Maybe it's the years I spent listening to Whitney Houston growing up, or some latent mother issues that I've yet to sort out, but I have a special thing for bands with female frontwomen. Although there are no shortage of them (or top-ten lists thereof), some stand out from the rest. From Brooklyn to Scandinavia, here are some of the great bands that sport noteworthy lead singers.
Monica Martin of Phox: This six-piece indie-folk band out of Baraboo, Wisconsin, had a big year in 2013, playing Lollapalooza and SXSW. See them live if you can, because Monica Martin rocks. She has a velvety-smooth voice that inspires, a set of pipes that can turn your Monday commute around. The band released their self-titled debut album in June; it features some of the best clarinet I've heard on an indie album (bet you didn't see that coming). [Listen on Soundcloud]
Juliana Ronderos of Salt Cathedral: Indie-electronica. Colombian-tribal. Brooklyn-based. That's a perfect storm. Juliana Ronderos' distinct voice and stage presence make this band a definite winner. [Listen on Soundcloud]
Asli Omar of The Tontons: H-town, represent! They've been called the “greatest band in Houston," and real they keep it. Asli Omar is a born performer. She slides around stage leaning against her counterparts with friendly intimacy, running her hands through her bodacious 'fro and wrapping herself in the mic chord as she belts harmonies over the crash of drums, bass and tastefully used guitar effects. [Listen on Soundcloud]
Monica Birkenes, a.k.a. Mr. Little Jeans: This Norwegian-born indie-pop princess stole my heart when she decided to take her stage name from a character in the Wes Anderson film Rushmore. The whimsical, charismatic songstress has enjoyed some commercial success recently, most notably in Hewlett Packard and Ace Hotel ads. The song you might know is the fuzzy guitar-soaked, stuck-in-your-head-all-day “Angel” which you can check out here (threw in a remix just for fun).
Phaedra and Elsa Green of The Casket Girls: These ladies have powerful, moving voices to go along with their obvious songwriting chops. [Listen on Soundcloud]
Yukimi Nagano of Little Dragon: Scandinavian women have got it going on, generally.This indie electronica group they hit it big in 2011 with an awesome collaboration with British producer SBTRKT, putting out the trunk-thumpin' song “Wildfire”. They've also collaborated with Damon Albarn on the Gorillaz album Plastic Beach. Yukimi Nagano has a driving, soulful voice that you can really get a feel for on the track “Klapp Klapp,” from their 2014 release Nabuma Rubberband.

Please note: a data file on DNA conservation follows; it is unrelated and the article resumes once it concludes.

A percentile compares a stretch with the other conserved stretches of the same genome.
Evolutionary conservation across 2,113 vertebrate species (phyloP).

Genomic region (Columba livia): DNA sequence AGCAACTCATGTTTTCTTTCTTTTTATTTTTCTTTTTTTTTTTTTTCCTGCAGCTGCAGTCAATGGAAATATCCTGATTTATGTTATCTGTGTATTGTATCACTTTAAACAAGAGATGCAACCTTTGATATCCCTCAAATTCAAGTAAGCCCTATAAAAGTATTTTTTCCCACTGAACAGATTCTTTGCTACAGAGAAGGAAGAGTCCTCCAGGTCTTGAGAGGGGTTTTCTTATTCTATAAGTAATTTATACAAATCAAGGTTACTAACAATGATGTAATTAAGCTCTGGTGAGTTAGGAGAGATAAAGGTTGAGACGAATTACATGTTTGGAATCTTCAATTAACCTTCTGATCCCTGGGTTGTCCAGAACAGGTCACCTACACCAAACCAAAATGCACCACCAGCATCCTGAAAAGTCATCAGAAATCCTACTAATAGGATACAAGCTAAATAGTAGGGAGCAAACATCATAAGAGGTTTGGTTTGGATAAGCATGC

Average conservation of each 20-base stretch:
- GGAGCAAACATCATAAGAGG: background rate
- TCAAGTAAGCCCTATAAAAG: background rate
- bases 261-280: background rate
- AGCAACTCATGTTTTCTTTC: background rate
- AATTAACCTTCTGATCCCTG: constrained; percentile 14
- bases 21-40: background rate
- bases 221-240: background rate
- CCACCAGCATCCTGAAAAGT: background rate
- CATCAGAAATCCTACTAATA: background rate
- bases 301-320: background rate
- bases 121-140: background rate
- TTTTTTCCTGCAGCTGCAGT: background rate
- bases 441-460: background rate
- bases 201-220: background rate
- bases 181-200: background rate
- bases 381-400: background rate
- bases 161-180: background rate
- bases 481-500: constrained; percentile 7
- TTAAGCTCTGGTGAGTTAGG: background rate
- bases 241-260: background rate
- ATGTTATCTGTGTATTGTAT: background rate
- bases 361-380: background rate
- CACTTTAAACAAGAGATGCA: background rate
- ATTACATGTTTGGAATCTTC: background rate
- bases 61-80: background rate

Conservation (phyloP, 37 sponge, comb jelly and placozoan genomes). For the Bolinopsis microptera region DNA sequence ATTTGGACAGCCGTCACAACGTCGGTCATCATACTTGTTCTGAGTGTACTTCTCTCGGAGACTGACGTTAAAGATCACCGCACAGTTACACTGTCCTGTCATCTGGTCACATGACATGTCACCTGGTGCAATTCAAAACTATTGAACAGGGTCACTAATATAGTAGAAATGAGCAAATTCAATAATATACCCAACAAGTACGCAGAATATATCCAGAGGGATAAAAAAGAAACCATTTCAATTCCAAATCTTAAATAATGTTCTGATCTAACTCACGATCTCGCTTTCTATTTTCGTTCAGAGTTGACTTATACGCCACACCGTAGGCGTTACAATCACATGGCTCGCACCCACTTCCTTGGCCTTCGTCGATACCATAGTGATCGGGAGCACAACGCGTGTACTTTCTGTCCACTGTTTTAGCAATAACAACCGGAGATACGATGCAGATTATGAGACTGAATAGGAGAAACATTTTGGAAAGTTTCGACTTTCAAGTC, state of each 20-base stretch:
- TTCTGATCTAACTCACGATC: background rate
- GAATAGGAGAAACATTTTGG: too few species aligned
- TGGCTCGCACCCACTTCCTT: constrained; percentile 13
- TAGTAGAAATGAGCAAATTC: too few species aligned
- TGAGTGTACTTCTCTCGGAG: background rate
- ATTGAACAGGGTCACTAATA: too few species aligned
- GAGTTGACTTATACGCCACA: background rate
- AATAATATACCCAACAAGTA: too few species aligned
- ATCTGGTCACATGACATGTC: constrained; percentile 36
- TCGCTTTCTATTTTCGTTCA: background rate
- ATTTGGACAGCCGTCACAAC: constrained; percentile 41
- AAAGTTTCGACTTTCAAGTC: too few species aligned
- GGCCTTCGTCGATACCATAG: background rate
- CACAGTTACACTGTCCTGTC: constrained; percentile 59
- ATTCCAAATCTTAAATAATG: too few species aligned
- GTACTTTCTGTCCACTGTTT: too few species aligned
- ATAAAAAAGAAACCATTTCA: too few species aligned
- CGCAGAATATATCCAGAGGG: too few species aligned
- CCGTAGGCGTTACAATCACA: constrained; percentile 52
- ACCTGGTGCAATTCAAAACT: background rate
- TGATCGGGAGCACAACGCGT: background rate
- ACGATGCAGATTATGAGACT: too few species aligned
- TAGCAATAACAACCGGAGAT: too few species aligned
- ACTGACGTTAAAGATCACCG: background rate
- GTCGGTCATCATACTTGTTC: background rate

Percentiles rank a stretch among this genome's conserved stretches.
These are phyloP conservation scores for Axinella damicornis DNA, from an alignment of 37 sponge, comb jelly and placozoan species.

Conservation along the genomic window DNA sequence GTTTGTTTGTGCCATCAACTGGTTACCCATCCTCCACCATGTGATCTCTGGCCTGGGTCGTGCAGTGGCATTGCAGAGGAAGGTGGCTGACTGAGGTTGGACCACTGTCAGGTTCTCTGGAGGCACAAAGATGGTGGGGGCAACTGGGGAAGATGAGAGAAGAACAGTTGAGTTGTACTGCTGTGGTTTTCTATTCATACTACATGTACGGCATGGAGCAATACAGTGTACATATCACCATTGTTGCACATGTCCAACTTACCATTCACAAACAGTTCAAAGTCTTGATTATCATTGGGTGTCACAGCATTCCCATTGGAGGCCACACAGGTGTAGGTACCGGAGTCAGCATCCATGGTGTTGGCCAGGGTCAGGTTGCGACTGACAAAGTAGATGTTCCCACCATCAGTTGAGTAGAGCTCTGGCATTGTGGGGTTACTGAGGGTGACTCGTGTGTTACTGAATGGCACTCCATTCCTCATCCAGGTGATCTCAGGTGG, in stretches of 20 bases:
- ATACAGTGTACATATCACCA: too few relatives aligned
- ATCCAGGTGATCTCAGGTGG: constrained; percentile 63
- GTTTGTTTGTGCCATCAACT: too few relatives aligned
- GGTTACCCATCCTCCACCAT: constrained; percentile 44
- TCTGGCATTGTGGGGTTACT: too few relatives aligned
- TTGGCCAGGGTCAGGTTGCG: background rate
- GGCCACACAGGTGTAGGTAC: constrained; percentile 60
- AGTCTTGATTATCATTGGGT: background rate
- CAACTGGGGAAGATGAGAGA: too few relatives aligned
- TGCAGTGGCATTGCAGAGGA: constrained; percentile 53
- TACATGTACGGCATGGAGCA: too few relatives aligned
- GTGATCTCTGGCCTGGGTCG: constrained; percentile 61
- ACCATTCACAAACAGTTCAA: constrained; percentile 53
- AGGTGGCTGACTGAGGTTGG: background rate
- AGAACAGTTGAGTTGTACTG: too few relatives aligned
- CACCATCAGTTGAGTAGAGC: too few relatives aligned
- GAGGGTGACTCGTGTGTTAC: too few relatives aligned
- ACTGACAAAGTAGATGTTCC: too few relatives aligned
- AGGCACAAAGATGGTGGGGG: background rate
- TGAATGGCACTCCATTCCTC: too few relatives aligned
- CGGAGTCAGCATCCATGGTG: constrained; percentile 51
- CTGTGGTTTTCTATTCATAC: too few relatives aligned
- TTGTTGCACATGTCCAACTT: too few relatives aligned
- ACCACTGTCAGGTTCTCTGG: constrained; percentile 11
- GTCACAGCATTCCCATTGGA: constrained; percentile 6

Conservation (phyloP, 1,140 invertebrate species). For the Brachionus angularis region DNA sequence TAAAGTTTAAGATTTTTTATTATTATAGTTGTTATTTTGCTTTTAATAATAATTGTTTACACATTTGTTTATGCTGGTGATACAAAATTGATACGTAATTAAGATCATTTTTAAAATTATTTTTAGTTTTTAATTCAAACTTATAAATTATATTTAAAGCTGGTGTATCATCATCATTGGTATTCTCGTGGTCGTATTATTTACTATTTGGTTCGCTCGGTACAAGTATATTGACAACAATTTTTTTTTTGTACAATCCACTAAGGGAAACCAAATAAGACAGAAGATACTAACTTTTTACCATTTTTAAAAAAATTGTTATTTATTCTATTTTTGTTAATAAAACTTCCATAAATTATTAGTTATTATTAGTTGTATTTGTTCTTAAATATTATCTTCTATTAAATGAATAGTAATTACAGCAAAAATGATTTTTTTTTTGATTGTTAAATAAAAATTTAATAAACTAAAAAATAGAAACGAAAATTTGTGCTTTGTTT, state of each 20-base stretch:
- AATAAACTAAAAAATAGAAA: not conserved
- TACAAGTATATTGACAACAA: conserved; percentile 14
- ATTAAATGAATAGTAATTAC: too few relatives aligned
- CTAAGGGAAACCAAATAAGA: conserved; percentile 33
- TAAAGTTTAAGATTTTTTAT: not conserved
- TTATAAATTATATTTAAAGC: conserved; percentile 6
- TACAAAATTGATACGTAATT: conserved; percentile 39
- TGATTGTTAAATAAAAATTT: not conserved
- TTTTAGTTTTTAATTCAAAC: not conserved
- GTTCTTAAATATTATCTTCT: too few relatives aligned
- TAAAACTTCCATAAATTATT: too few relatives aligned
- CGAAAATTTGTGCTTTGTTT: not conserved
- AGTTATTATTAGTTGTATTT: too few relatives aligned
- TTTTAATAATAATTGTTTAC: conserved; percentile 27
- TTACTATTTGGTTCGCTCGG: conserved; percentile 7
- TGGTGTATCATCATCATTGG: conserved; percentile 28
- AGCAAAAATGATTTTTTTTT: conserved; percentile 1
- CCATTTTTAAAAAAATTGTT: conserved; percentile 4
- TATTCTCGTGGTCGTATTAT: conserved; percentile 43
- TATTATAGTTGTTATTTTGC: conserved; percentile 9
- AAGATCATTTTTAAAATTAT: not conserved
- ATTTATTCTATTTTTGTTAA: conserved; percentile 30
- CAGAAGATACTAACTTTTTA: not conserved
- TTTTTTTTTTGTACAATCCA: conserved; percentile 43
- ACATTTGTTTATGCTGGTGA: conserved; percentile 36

Joahanaa and Klara Soderberg of First Aid Kit: This Swedish duo hit it big covering Fleet Foxes' “Tiger Mountain Peasant Song“ on YouTube, and they've been snowballing ever since. Now they enjoy the touring company of Conor Oberst and Jack White—all while opting out of high school to hit the road. Expect big things from them, and check out their song “Emmylou”, which Rolling Stone included in its Top 10 singles of 2012.
Angelica Bess of Body Language: Put on your dancing shoes and double-knot them, because this band brings the funk. If you live in NYC, you might already know about them, because they sell out local shows pretty often. If not, definitely check them out if you like indie-disco/synth-pop/I-dare-you-not-to-dance-while-listening-to-them/even-if-you-don't-dance-just-bop-with-it. While Bess shares the mic on a lot of songs, she brings an electric, exciting vibe when she has it all to herself. [Listen on Soundcloud]
Angel Olsen: Her voice is dark and brooding, always enchanting. She hails from St. Louis, Missouri, but has spent the last few years perfecting her lyricism in Chicago. Her latest album, Burn Your Fire for No Witness, is one of our favorites. Her songs make you feel like you're sitting around a fire hearing ancient tales of lost love and grief. [Listen on Soundcloud]
Molly Hamilton of Widowspeak: Closing out this list is Molly Hamilton, another haunting, melodic singer that leads the NYC-based group Widowspeak. This is indie pop that's dialed back a bit, good for road trips and lying around your room. The band went into seclusion in the Hudson River Valley to record their LP Almanac. You can really hear the effect that the injection of wilderness—and lack of bars—had on this magical album. [Listen on Soundcloud]